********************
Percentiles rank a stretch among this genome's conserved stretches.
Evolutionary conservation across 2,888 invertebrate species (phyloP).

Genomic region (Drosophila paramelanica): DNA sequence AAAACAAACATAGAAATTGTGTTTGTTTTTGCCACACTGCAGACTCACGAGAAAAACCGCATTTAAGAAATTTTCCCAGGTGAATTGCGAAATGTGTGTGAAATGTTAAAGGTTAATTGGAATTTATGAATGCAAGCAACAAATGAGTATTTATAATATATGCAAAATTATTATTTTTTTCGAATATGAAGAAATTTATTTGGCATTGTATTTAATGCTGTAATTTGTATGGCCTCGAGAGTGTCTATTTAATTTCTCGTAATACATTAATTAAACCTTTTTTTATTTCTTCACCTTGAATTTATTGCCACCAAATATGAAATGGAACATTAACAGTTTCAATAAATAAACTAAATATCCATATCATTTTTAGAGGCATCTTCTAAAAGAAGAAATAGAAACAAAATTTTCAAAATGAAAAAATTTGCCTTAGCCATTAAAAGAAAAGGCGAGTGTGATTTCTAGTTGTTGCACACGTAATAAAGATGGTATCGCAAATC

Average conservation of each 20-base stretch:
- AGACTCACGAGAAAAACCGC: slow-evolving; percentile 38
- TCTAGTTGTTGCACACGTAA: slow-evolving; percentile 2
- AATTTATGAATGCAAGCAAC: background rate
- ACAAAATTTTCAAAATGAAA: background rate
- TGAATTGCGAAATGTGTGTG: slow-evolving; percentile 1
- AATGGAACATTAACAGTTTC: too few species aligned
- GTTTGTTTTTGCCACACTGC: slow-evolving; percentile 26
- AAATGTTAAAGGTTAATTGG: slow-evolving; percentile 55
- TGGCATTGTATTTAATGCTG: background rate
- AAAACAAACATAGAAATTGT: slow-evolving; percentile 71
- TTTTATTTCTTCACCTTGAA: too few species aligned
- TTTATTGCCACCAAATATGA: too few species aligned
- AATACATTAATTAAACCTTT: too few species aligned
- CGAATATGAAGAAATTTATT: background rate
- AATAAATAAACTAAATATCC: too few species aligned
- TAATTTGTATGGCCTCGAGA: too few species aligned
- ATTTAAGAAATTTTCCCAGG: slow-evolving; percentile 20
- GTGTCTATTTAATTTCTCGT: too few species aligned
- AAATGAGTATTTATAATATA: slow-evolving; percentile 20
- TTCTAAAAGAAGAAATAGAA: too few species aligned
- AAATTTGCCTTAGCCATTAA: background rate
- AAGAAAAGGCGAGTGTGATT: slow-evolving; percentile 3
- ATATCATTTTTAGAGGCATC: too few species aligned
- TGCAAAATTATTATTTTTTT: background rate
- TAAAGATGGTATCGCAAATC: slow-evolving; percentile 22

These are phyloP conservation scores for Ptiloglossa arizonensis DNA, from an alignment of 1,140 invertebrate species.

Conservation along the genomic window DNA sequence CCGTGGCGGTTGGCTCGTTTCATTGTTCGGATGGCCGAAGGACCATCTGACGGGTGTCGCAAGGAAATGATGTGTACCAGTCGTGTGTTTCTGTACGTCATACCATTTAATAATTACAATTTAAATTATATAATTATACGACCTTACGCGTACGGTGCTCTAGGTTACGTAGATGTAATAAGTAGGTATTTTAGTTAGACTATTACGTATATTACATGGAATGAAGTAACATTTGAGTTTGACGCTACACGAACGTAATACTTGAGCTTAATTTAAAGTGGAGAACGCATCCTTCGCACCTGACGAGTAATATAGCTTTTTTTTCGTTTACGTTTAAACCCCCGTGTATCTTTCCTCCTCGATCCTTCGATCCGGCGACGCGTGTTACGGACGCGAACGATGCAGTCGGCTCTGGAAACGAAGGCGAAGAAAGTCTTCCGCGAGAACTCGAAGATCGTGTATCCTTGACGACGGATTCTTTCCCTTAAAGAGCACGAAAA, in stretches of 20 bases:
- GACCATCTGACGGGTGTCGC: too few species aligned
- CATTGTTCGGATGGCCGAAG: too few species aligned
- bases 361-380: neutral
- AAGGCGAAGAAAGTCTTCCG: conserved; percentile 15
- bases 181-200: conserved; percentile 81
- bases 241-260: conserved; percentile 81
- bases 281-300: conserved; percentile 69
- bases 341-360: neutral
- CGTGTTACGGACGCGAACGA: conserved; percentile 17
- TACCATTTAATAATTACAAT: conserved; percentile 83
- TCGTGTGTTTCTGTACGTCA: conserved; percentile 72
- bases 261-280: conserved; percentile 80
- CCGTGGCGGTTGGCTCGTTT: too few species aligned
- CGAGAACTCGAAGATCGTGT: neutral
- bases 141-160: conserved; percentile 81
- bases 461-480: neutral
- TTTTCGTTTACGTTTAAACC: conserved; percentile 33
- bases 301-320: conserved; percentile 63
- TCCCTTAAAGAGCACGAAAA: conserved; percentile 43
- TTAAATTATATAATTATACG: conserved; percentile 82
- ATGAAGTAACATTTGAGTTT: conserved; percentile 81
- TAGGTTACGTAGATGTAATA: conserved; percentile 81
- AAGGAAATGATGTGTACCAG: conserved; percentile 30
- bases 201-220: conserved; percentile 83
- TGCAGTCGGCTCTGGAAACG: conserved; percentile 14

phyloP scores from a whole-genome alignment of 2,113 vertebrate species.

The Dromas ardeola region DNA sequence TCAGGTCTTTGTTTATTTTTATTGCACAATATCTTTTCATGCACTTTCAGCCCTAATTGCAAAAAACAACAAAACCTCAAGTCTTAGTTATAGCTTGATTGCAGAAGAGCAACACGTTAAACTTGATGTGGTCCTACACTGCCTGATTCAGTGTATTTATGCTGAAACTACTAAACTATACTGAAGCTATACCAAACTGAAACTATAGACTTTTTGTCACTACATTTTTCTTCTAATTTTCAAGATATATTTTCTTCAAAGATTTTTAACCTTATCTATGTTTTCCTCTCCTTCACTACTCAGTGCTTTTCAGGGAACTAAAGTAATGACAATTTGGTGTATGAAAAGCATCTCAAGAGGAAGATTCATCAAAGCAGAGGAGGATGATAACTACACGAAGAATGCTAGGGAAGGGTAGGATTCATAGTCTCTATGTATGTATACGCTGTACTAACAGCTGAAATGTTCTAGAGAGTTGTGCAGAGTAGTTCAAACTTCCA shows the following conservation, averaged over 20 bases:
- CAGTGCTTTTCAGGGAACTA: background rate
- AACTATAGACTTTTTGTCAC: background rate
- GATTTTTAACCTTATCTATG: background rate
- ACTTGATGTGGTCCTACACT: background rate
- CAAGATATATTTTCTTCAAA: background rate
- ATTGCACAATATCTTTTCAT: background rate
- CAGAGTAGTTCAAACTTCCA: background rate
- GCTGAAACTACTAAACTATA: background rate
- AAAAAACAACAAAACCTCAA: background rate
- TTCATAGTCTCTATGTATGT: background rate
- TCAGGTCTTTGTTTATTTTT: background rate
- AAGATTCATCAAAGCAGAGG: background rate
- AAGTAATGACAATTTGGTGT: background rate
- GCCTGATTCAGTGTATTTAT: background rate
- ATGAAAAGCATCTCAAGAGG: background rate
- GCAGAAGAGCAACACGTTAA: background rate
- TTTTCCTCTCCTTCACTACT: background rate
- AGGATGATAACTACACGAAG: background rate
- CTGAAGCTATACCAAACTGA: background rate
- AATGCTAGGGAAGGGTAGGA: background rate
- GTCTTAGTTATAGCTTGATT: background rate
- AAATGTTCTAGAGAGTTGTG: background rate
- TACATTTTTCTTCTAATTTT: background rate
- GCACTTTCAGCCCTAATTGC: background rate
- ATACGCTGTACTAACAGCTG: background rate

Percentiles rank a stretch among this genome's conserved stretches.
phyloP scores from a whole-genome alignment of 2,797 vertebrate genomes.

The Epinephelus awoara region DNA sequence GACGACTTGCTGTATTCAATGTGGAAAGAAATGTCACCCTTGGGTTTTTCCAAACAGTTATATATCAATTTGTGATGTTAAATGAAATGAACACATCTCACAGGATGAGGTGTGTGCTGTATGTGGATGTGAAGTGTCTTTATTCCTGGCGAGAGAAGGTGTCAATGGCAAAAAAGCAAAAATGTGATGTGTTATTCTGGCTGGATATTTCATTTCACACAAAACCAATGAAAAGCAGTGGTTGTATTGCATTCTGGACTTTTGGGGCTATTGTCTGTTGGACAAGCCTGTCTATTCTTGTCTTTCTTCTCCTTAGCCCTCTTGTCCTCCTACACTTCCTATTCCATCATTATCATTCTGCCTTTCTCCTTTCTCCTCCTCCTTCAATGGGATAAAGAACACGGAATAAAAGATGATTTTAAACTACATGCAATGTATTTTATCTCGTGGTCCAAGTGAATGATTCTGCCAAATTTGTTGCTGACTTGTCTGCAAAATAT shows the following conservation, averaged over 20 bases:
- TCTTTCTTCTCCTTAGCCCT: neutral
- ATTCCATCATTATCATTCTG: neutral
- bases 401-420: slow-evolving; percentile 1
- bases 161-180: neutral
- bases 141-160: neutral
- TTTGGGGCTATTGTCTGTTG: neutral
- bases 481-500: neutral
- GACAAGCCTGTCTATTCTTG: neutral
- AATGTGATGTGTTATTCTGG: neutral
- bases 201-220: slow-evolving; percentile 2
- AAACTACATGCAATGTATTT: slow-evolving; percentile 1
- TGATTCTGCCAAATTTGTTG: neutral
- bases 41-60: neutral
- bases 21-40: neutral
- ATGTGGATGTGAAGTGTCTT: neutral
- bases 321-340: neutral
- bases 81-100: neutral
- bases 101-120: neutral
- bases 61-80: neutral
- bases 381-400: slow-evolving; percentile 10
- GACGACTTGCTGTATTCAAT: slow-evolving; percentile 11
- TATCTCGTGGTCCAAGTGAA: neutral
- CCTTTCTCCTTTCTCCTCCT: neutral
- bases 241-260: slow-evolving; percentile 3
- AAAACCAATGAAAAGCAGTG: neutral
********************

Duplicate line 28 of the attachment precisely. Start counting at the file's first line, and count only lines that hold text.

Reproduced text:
- TGCAAAATTATTATTTTTTT: background rate